John Jordan / The Texas Tribune
In the month since white supremacist protesters clogged Charlottesville streets, leaving one woman dead and dozens injured, cities across Texas have retired a a remarkable number of statues memorializing Confederate soldiers. In Dallas Thursday, city contractors took down a statue of Robert E. Lee
atop a horse. In Austin, University of Texas okay-ed the removal of three statues on campus
, depicting men with strong ties to the Confederacy. And, of course, in San Antonio, the city voted 10-1 to remove
Travis Park's looming Confederate soldier.
Now, the contentious debate over removing such memorials is headed to the state Capitol building, which is home to a bronze plaque glorifying the Confederate army. Like most Confederate monuments, the plaque was installed in the midst of the U.S. civil rights movement, in 1959. Titled "Children of the Confederate Creed," the memorial's sentiments echo the arguments raised in the past month by protesters who've defended the Confederate legacy.
“We, therefore, pledge ourselves to preserve pure ideals, to honor our veterans, to study and teach the truths of history (one of the most important of which is that the war between the States was not a rebellion, nor was its underlying cause to sustain slavery) and to always act in a manner that will reflect honor upon our noble and patriotic ancestors," it reads.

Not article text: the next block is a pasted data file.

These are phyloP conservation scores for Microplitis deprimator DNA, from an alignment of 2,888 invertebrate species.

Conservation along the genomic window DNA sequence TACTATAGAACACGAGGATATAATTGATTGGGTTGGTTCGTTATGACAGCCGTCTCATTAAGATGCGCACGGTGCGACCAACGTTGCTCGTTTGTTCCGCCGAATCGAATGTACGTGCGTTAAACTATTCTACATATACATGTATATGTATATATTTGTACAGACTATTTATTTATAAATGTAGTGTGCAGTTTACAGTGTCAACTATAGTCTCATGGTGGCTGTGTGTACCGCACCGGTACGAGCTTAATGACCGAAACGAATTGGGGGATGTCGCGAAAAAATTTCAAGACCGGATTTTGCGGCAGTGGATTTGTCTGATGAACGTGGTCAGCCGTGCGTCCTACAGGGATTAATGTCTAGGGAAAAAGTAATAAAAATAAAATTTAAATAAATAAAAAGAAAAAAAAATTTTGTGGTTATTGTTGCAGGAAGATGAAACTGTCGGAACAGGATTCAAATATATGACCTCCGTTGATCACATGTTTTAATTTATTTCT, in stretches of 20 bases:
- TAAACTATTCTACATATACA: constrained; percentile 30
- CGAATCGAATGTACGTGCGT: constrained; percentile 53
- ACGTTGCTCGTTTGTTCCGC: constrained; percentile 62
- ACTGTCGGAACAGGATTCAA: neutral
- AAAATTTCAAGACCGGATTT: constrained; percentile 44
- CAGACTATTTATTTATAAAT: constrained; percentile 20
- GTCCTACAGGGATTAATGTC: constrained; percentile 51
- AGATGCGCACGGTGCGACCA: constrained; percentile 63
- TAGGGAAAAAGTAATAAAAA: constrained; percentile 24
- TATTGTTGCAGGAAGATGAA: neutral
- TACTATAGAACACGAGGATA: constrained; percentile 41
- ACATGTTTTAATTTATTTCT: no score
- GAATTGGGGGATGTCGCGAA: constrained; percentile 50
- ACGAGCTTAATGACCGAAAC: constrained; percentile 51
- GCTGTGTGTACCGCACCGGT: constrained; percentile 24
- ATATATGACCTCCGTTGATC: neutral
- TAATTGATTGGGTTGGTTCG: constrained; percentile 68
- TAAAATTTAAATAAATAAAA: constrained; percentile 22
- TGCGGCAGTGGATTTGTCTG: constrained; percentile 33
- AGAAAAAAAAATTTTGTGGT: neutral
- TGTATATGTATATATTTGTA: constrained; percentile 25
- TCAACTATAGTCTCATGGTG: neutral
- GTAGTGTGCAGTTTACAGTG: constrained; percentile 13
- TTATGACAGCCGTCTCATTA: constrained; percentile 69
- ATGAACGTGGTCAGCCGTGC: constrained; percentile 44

House Speaker Joe Straus, a Republican representative from San Antonio, says this plaque only perpetuates false narratives about the Confederate War.
"Texans are not well-served by incorrect information about our history,” Straus wrote Tuesday in a letter to the Texas State Preservation Board, the organization in charge of the Capitol property. “Texans should expect to see an accurate depiction of history when they visit their state Capitol.”
Straus urged the board (which he sits on) to remove the plaque "so soon as practicable."
This could be a challenging request, because Gov. Greg "tearing down monuments won't erase our country's past"
Abbott joins Straus on the board. However, Abbott may be warming to the idea. The call to remove this plaque initially came from Dallas Rep. Eric Johnson on August 16
, four days after the Charlottesville protest. And according to Johnson, Abbott has agreed to meet with him to discuss the memorial's future. Putting Straus' muscle behind the call may help expedite that meeting.
“We have an obligation to all the people we serve to ensure that our history is described correctly, especially when it comes to a subject as painful as slavery,” wrote Straus.